The weakness in all these references in the agreed conclusions is that no concrete funding has been identified for implementation of any aspects of the MDG’s.

The second set of recommendations concern girls’ and women’s Human Rights.  In the draft of February 4th, 2014 there was no mention of the Convention on the Rights of the Child nor the United Nations Convention on Transnational Organized Crime and its supplementary Protocol to Prevent, Suppress and Punish Trafficking, Especially Women and Children.  I am happy to see them in the agreed conclusion.   The full list of Security Council Resolutions were names including the latest one 2122 (2013) that was passed after submission of the statement.  The Commission also added relevant Security Council resolutions on children and armed conflict. Of course, CEDAW and  the Beijing Declaration and Platform for Action remain central to gender equality.  However during the negotiations some member states were invoking ‘sovereignty’ at national level in relation to the implementation of women and girls human rights?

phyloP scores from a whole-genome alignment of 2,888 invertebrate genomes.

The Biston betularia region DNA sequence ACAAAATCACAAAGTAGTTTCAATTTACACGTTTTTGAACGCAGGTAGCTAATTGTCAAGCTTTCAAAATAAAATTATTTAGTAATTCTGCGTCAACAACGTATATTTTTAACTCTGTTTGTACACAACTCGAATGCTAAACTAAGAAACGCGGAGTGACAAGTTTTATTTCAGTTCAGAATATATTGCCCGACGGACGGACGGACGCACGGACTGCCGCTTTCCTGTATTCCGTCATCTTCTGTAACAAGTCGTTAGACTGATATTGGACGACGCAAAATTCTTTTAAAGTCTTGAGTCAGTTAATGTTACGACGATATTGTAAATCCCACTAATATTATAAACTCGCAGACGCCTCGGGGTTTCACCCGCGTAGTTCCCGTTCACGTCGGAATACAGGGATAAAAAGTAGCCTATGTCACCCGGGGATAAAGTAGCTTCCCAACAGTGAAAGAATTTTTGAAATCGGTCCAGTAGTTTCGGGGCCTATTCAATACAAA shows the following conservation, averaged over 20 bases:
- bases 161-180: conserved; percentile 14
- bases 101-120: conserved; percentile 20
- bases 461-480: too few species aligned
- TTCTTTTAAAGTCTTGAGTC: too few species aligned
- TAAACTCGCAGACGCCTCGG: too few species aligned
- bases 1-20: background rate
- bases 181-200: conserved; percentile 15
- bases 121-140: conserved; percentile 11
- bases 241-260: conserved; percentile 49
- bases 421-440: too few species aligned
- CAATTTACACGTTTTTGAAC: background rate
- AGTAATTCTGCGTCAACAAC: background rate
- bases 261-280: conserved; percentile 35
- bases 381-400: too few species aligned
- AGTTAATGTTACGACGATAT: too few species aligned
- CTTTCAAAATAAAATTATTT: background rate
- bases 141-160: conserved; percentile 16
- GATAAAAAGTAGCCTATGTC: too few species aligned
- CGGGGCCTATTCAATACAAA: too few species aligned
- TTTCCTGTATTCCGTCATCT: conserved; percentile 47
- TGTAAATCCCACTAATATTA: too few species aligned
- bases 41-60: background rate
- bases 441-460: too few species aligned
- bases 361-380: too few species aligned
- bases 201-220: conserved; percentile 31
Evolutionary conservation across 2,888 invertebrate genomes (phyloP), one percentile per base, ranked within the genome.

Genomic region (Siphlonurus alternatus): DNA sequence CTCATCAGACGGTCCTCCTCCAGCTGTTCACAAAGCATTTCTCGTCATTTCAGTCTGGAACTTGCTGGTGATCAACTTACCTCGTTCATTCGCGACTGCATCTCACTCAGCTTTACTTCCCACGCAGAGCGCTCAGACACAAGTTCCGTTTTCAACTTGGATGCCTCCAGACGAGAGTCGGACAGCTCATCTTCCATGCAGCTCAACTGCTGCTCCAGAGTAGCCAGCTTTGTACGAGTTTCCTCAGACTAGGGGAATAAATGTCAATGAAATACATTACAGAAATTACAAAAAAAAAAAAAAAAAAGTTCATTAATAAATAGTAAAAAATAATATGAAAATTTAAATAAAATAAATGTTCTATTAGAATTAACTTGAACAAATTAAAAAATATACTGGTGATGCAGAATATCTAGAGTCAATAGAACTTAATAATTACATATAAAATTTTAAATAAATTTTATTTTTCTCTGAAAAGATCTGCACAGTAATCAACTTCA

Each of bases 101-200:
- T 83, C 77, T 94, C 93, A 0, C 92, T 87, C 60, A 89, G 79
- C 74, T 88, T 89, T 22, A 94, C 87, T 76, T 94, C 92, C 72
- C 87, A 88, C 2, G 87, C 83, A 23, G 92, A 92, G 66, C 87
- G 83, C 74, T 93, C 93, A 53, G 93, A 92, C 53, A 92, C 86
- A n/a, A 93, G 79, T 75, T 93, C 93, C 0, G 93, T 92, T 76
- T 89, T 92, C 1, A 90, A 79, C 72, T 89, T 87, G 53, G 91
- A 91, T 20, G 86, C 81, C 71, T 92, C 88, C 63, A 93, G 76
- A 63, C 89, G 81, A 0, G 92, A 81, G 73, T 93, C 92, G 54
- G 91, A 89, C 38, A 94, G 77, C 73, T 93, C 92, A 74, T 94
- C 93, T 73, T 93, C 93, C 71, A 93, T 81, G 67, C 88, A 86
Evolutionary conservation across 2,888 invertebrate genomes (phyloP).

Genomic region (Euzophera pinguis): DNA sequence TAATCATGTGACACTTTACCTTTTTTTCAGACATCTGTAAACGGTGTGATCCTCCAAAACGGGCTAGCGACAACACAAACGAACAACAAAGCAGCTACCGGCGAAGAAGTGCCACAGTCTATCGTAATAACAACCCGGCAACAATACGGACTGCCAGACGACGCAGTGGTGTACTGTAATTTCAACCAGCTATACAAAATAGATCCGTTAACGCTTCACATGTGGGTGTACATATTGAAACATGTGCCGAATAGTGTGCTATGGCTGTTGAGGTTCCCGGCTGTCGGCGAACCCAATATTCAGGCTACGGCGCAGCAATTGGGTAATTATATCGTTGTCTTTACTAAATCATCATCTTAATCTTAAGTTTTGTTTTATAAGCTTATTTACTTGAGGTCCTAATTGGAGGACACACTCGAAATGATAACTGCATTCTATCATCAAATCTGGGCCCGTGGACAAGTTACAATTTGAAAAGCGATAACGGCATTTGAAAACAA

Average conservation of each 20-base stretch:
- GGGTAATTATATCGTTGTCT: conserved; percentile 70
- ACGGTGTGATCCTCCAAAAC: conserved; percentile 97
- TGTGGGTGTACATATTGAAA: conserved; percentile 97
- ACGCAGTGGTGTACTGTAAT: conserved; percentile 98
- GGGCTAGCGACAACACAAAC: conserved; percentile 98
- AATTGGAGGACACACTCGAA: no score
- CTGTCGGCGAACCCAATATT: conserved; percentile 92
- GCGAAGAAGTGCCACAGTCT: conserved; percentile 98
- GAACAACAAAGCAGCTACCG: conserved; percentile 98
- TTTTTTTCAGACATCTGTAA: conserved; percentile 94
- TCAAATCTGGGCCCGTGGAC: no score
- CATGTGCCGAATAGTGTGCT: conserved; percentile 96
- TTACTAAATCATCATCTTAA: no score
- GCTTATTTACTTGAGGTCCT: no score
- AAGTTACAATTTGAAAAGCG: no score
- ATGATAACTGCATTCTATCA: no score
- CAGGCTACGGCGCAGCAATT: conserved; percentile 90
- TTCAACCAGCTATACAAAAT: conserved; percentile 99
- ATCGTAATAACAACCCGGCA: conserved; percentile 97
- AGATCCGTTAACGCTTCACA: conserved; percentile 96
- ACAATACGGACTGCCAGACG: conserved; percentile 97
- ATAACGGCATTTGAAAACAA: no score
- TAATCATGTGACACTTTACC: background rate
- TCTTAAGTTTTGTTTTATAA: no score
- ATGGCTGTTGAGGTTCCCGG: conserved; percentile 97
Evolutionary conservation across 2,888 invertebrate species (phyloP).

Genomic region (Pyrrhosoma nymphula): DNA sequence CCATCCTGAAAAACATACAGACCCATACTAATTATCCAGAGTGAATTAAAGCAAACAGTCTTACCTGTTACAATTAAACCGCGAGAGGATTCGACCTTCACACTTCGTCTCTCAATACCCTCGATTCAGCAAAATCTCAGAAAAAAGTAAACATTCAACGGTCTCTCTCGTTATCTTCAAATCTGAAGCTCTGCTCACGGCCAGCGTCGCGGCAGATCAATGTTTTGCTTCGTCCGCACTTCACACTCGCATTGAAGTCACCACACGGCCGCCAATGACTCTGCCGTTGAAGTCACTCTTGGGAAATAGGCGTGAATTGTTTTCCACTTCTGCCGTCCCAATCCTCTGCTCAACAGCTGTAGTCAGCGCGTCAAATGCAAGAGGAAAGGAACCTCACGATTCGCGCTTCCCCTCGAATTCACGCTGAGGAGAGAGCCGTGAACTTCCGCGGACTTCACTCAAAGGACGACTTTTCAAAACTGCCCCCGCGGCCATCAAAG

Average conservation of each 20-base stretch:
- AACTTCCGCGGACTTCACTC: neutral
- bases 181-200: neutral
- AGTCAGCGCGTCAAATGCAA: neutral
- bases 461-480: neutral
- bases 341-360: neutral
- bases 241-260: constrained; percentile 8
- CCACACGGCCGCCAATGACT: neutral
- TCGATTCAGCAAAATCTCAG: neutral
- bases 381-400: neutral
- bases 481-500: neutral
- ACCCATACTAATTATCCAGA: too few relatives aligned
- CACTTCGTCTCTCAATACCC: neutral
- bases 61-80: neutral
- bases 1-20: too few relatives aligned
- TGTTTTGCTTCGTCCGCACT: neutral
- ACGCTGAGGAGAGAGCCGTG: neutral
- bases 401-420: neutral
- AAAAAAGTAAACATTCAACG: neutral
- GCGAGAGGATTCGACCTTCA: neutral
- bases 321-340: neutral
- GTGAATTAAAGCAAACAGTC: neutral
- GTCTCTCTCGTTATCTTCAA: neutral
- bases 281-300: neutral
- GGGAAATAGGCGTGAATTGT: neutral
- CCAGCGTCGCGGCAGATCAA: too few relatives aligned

Lastly, while ILO Recommendation 202 on national floors of social protection was not named there are six references to social protection. In paragraph 10 (MDG 1) notes the lack of access of people living in poverty to social protection and pensions.  Paragraph 12 (MDG 3) notes insufficient social protection and insurance coverage for women.  In the section under Realizing women’s and girls’ full enjoyment of all human rights (g) social protection is named as a way of addressing the multiple and intersecting factors contributing to the disproportionate impact of poverty on women and girls over their life cycle.   In (n) universal social protection is promoted and (o) prioritizes social protection policies  and lastly (r) that in crises funding for essential services and social protection systems be promoted.